In 2011, a different Green Fund Grant was awarded to Chi Omega sorority to implement a series of water conservation retrofits at their Chapter house. Retrofits installed over the summer of 2011 included low-flow faucet aerators and showerheads, dual flush toilets, and a rain barrel. In addition to the retrofits, Chi Omega hosted a pledge-based conservation competition between the eight sororities on campus in conjunction with Fall 2011 Greek Week.

In 2011, the Penn Women’s Center installed a rain cistern that captures rainwater used to flush the toilet on the ground floor public toilet in the building. Signage explains how the cistern works and the importance of water conservation.

A brief description of the institution's water recovery and reuse initiatives:

Several projects across Penn's campus reuse rainwater for irrigation. Of note are two new open green space projects on Penn’s campus that collect and store rainwater used for irrigating the same planted spaces, helping to reduce water use, improve water quality and minimize runoff. Shoemaker Green, a 2.75 acre public commons, features a 20,000 gallon cistern that captures rainwater. This Green is also designed to capture condensate from air conditioning units in the adjacent building for reuse.

At Penn Park, a 24 acre park for recreation and sports activity, stormwater is captured in a 300,000 gallon cistern, where it is stored and pumped out as needed for irregation.
The Penn Women's Center has a basement cistern that captures rainwater, which is used to flush the toilet on the ground floor as a demonstration project and to build student awareness.

A brief description of the institution's initiatives to replace plumbing fixtures, fittings, appliances, equipment, and systems with water-efficient alternatives (e.g. building retrofits):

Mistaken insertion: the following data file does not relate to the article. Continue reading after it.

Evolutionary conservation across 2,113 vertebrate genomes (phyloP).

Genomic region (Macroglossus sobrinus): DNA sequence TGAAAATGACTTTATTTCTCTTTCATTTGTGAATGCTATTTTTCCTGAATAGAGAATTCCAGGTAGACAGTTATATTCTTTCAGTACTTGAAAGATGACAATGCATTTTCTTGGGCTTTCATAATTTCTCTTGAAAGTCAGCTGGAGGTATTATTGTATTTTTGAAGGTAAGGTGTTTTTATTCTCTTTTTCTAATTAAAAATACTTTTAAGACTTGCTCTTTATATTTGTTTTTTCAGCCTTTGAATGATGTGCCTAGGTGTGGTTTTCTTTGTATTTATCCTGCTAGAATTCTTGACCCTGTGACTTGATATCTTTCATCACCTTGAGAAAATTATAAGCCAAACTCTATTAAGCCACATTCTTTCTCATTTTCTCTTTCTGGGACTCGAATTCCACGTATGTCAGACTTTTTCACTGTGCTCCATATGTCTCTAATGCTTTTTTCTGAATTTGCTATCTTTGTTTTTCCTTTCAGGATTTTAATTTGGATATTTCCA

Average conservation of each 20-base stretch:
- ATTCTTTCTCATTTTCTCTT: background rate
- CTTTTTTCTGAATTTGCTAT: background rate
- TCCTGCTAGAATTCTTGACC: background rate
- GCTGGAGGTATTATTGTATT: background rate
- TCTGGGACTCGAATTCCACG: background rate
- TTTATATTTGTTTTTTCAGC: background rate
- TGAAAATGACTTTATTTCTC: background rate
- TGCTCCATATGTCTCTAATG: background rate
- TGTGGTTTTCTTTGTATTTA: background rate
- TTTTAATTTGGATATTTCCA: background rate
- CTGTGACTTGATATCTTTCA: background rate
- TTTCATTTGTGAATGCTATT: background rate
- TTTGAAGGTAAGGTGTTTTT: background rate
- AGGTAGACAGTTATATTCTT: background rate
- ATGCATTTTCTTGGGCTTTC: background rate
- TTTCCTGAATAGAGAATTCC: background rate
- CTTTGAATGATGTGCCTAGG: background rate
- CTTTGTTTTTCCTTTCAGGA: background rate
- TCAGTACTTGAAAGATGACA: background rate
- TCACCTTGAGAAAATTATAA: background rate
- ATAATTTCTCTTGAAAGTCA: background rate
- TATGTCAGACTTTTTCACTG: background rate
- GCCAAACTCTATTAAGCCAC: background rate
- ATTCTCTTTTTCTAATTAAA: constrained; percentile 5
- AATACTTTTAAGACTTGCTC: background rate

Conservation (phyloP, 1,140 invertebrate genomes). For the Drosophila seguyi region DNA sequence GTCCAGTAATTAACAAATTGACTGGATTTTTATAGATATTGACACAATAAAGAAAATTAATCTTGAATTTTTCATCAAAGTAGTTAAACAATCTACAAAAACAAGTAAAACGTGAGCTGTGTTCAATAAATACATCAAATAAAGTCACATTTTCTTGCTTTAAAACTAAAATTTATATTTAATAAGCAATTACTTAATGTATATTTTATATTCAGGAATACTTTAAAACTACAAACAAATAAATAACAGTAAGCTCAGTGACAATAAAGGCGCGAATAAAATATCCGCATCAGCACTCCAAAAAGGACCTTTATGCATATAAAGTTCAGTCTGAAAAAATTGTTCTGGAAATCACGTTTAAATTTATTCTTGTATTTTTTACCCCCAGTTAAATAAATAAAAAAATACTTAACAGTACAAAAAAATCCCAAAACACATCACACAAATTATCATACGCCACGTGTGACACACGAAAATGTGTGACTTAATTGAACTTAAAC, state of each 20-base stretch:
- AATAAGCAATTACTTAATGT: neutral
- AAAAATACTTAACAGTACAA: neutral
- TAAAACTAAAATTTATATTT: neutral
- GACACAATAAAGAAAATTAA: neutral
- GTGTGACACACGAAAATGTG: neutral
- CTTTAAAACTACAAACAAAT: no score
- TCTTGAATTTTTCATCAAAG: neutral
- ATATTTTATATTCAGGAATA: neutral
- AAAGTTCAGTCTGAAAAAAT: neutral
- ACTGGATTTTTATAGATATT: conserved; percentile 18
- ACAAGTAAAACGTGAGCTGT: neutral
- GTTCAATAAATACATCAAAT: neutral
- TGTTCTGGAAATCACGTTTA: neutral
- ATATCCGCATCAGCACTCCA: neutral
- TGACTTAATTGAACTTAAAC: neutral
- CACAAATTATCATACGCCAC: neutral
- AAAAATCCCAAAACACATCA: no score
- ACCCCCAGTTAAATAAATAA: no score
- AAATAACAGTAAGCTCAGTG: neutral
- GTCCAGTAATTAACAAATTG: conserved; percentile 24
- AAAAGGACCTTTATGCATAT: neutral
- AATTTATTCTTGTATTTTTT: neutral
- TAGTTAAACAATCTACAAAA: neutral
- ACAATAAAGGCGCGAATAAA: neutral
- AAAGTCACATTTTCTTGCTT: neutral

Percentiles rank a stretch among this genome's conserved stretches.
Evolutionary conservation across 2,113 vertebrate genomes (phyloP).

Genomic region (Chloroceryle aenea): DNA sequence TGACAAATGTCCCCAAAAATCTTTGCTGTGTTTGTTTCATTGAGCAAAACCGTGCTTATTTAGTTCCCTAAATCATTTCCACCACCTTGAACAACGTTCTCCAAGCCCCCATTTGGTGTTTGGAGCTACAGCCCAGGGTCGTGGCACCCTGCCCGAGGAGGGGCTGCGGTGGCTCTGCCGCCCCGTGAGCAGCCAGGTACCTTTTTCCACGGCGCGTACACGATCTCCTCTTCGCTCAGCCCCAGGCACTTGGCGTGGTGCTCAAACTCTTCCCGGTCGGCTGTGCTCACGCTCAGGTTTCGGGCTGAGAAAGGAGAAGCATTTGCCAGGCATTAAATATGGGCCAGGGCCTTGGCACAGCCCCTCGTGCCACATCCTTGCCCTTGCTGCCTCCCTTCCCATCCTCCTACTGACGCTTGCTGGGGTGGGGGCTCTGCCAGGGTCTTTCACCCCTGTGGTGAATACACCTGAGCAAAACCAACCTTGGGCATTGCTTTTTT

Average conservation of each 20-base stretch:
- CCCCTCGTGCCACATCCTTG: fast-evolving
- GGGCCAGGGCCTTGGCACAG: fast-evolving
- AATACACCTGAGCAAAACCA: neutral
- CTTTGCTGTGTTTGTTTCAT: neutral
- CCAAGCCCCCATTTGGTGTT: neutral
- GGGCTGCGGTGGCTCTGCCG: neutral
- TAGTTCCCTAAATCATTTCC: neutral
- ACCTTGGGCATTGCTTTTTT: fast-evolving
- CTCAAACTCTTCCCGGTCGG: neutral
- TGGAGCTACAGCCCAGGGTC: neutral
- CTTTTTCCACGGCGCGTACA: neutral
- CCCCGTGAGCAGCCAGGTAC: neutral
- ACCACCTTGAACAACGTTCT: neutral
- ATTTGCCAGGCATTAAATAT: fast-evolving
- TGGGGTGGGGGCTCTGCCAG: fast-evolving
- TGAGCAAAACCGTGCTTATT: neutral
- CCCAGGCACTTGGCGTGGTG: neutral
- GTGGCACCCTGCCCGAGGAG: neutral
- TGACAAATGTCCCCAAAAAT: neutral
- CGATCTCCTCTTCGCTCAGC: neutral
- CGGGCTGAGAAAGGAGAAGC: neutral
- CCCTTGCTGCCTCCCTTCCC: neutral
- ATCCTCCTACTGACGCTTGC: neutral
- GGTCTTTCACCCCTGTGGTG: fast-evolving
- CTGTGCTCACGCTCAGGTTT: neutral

Penn follows the Philadelphia Plumbing Code as a guide for maximum flow rates, and has updated old fixtures to reduce water waste in all of its older buildings as they are renovated. The current water flow rates are as follows:
In public bathrooms all faucets have 2.2 gpm aerators, toilets are 1.6 or 1.28 gallons per flush, and shower heads are 2.2 gpm.

In 2010, all showers in student residences and the gymnasia were updated to reduce water flow and comply with current standards.

The website URL where information about the programs or initiatives is available:
Additional documentation to support the submission:

The University of Pennsylvania is a major research institution, with over 3,000 degrees granted annually from twelve professional and academic schools at the Bachelor's, Master's, and Doctorate levels. Penn is committed to reducing emissions and energy use, as stated in the 2014 "Climate Action Plan 2.0". This submission documents Penn's efforts during the FY17 year and compares them to the FY14 baseline year which corresponds with the University's "Climate Action Plan. 2.0". The submission relies on information related to the main, academic, West Philadelphia campus, but to more fully document efforts across the Penn system, information related to the Morris Arboretum and New Bolton has also been referenced and noted as outside the boundary in descriptions. The information is used to enrich examples of University efforts and is not intended to be the primary justification for credits. The responses for each of the questions and sub-questions are drawn from University materials, both internal and public documents. Each section notes the website where the information can be found.

The information presented here is self-reported. While AASHE staff review portions of all STARS reports and institutions are welcome to seek additional forms of review, the data in STARS reports are not verified by AASHE. If you believe any of this information is erroneous or inconsistent with credit criteria, please review the process for inquiring about the information reported by an institution and complete the Data Inquiry Form.